Leicestershire Police anti-social behaviour concerns

Fiona Pilkington (left) and her daughter Francecca Hardwick
Image caption The family had complained 33 times to Leicestershire Police about harassment

The police force criticised over the death of Fiona Pilkington could still do more to identify repeat victims of anti-social behaviour, a report says.

Ms Pilkington killed herself and her daughter in 2007 after repeated complaints to Leicestershire Police about being harassed by youths.

The force was one of 43 reviewed by HM Inspectorate of Constabulary to see how anti-social behaviour is tackled.

The report said that the force had made progress but should not be complacent.

Zoe Billingham, HM Inspector of Constabulary for the eastern region, said: "Our review shows that Leicestershire Police has made progress in how it tackles the problem.

"Victim satisfaction is in line with, and in one case higher than, the national figures for England and Wales.

Problems identifying victims

"However, while the progress the force has made so far represents another step towards delivering a much better service to victims, there is no room for complacency.

"In particular, Leicestershire Police should ensure repeat and vulnerable callers are consistently identified when they first contact the police."

HMIC carried out an initial review on how police forces tackle anti-social behaviour in spring 2010, in the wake of the case of Ms Pilkington and her daughter.

The reports published this week are the result of follow-up inspections.

The report for Leicestershire highlights a new IT system introduced to help the force and says councils work together to manage long-term anti-social behaviour problems.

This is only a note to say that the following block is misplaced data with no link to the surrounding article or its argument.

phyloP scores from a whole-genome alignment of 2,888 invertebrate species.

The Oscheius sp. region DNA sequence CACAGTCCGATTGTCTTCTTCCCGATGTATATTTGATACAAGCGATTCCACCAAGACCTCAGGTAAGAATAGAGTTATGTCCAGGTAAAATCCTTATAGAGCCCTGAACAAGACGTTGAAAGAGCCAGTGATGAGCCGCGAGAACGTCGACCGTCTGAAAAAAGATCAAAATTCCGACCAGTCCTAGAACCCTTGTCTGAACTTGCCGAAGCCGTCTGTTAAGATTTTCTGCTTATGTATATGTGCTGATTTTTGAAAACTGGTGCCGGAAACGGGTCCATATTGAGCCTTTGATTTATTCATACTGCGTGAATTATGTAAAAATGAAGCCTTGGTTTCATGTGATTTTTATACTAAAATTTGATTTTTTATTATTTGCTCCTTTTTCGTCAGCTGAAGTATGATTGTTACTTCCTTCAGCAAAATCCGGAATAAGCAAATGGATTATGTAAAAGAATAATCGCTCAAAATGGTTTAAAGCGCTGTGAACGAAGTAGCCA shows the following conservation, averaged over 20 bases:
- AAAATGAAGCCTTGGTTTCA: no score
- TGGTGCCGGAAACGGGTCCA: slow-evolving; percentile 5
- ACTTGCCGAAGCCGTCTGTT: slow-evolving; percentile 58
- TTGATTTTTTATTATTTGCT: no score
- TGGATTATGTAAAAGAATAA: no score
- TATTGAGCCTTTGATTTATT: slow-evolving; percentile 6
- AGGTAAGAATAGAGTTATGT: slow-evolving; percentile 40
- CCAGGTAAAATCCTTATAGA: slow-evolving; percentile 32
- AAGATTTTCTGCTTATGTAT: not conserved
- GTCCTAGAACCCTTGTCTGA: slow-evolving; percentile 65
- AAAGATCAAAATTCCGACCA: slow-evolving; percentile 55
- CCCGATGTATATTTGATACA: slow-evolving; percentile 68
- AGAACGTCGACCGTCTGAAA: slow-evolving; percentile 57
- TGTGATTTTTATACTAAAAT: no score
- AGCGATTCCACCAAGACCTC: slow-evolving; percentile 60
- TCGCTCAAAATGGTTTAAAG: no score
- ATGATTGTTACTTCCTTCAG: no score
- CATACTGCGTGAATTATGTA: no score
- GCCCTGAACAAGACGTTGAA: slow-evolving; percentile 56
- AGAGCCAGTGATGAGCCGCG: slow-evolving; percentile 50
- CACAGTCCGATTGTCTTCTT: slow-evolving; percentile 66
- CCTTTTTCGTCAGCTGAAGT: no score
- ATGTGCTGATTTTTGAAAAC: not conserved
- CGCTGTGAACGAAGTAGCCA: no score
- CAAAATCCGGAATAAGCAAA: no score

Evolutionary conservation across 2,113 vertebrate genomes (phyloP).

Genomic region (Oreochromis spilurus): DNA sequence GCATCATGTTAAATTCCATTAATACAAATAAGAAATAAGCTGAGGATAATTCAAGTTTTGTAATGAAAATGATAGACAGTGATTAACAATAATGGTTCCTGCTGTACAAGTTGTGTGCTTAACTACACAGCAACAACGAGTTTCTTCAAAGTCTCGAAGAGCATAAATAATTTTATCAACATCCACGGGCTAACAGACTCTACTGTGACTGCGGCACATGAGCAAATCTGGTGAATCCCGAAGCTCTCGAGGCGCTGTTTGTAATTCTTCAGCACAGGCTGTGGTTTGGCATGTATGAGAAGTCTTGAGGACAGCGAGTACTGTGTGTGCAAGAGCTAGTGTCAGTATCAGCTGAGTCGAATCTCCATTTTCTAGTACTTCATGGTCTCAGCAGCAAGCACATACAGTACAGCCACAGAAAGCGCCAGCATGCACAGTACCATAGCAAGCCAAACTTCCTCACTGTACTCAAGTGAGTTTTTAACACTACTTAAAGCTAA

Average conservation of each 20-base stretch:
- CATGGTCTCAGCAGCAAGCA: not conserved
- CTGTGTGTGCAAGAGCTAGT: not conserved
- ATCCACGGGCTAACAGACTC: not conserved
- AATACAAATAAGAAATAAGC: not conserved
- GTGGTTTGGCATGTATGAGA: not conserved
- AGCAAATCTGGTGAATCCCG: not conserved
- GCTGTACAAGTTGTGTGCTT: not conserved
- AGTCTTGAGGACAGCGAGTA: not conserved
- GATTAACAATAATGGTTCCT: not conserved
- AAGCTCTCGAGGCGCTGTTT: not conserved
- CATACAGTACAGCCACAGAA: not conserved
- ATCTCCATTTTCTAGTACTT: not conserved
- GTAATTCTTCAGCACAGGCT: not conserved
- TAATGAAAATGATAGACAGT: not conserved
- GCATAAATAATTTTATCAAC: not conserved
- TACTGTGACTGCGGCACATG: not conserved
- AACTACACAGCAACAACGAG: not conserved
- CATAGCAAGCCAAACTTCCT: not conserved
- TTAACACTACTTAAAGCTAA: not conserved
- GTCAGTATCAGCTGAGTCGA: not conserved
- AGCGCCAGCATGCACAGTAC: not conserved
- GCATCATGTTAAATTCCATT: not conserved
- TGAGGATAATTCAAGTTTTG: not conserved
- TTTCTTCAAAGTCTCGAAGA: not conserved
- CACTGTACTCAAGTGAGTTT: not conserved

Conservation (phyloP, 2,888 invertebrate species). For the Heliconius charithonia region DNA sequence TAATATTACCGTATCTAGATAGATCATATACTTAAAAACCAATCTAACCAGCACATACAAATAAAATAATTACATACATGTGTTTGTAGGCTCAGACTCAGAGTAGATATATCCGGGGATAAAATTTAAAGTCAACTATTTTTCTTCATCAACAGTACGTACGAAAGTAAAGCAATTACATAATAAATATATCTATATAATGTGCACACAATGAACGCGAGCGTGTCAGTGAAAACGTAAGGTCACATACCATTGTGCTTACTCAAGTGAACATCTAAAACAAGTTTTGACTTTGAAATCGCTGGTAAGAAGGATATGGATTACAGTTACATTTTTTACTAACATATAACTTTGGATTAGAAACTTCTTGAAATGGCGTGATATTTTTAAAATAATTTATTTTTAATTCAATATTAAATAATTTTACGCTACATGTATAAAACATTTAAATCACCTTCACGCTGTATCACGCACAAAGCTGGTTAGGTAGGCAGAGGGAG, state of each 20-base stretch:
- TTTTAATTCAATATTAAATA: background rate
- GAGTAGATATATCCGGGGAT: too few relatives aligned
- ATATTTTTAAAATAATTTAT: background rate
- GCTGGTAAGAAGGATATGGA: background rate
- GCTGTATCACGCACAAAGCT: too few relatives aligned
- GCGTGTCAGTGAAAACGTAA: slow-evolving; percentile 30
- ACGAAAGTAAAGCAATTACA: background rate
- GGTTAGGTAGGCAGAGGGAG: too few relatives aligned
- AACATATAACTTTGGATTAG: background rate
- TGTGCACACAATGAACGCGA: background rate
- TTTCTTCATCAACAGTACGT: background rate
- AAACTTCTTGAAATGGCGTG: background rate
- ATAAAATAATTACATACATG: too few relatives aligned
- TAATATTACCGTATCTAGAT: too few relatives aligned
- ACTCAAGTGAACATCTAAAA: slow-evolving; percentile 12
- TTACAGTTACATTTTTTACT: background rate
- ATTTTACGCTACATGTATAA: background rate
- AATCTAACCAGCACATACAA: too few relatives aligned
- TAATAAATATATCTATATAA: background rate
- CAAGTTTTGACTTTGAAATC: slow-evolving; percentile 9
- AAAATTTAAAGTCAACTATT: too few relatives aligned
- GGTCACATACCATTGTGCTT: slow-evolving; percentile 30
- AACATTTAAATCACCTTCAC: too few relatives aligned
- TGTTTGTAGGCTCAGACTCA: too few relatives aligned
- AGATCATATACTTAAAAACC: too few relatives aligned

The force also invested in a new command and control system in 2011, to make it easier to identify repeat and vulnerable victims.

Questions not asked

Call takers are expected to ask questions to establish if callers are repeat or vulnerable victims, and HMIC reviewed 107 of these calls.

In a third of the calls, the call taker did not ask about previous anti-social behaviour.

And in two-thirds of calls, the call taker did not ask questions to establish if the caller may be vulnerable.

Steph Morgan, assistant chief constable for Leicestershire Police, said: "We acknowledge that the issue of identifying repeat and vulnerable victims at the first point of contact has been raised in the report as an area for improvement.

"We will take this forward and act upon HMIC's concern."

Barrie Roper, chairman of Leicestershire Police Authority, said: "We are not complacent, there is clearly more that can be done, but it's good to see things are moving in the right direction."

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